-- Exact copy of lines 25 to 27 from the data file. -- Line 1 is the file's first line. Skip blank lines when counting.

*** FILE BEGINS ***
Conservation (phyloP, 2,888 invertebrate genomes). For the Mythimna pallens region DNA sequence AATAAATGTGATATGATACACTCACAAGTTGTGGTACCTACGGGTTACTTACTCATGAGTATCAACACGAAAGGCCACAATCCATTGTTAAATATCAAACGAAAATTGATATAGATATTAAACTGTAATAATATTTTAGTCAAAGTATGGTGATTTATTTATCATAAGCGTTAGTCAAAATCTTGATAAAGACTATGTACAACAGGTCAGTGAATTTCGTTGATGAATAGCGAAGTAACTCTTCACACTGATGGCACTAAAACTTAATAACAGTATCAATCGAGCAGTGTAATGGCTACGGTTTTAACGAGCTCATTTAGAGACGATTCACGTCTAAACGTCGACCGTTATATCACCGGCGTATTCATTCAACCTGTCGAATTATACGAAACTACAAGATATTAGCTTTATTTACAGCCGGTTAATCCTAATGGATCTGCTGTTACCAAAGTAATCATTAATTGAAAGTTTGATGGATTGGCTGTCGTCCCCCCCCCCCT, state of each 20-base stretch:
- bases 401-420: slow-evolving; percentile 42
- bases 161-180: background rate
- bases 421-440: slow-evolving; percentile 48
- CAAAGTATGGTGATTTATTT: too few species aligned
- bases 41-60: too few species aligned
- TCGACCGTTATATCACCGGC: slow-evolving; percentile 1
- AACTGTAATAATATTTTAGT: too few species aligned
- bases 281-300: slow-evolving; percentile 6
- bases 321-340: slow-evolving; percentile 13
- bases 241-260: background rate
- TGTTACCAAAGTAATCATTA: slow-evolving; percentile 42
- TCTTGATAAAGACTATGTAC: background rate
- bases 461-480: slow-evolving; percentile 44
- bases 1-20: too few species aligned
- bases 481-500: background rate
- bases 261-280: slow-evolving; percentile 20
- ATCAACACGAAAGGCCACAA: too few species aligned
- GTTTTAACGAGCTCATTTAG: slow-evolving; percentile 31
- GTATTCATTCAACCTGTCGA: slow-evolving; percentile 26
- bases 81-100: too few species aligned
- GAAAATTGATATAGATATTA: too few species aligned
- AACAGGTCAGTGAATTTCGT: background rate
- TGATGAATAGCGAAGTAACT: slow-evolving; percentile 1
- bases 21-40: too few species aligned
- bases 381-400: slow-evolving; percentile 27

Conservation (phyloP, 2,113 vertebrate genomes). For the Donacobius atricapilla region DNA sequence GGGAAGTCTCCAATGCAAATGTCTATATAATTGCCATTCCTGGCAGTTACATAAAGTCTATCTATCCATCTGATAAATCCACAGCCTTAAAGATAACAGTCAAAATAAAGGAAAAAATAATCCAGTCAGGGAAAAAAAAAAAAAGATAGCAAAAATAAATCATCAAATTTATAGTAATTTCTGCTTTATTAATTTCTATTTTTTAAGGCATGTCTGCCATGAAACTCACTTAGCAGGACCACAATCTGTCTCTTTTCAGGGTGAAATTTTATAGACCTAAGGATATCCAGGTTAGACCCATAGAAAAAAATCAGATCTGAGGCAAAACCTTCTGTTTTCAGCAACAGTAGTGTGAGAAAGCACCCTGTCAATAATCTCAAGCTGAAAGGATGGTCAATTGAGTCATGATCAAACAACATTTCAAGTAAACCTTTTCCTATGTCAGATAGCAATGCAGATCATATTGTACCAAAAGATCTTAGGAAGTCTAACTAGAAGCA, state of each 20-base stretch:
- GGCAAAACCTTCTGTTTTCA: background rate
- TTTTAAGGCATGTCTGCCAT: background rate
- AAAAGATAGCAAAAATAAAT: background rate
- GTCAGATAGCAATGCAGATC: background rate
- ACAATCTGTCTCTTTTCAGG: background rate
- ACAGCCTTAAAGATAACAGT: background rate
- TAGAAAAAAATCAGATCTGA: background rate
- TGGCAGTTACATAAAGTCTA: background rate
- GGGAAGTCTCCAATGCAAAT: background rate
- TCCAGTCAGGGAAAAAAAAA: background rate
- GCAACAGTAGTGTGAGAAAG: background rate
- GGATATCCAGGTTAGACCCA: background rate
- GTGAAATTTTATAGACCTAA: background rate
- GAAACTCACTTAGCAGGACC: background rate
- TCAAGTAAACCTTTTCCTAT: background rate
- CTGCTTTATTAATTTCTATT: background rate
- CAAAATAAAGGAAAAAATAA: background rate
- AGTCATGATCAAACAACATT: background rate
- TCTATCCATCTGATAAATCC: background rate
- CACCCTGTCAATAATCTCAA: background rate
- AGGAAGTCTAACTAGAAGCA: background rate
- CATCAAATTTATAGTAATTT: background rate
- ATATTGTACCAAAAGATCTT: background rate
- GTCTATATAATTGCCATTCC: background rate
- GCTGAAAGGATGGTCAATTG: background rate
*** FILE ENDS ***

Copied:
- bases 21-40: too few species aligned
- bases 381-400: slow-evolving; percentile 27

Conservation (phyloP, 2,113 vertebrate genomes). For the Donacobius atricapilla region DNA sequence GGGAAGTCTCCAATGCAAATGTCTATATAATTGCCATTCCTGGCAGTTACATAAAGTCTATCTATCCATCTGATAAATCCACAGCCTTAAAGATAACAGTCAAAATAAAGGAAAAAATAATCCAGTCAGGGAAAAAAAAAAAAAGATAGCAAAAATAAATCATCAAATTTATAGTAATTTCTGCTTTATTAATTTCTATTTTTTAAGGCATGTCTGCCATGAAACTCACTTAGCAGGACCACAATCTGTCTCTTTTCAGGGTGAAATTTTATAGACCTAAGGATATCCAGGTTAGACCCATAGAAAAAAATCAGATCTGAGGCAAAACCTTCTGTTTTCAGCAACAGTAGTGTGAGAAAGCACCCTGTCAATAATCTCAAGCTGAAAGGATGGTCAATTGAGTCATGATCAAACAACATTTCAAGTAAACCTTTTCCTATGTCAGATAGCAATGCAGATCATATTGTACCAAAAGATCTTAGGAAGTCTAACTAGAAGCA, state of each 20-base stretch: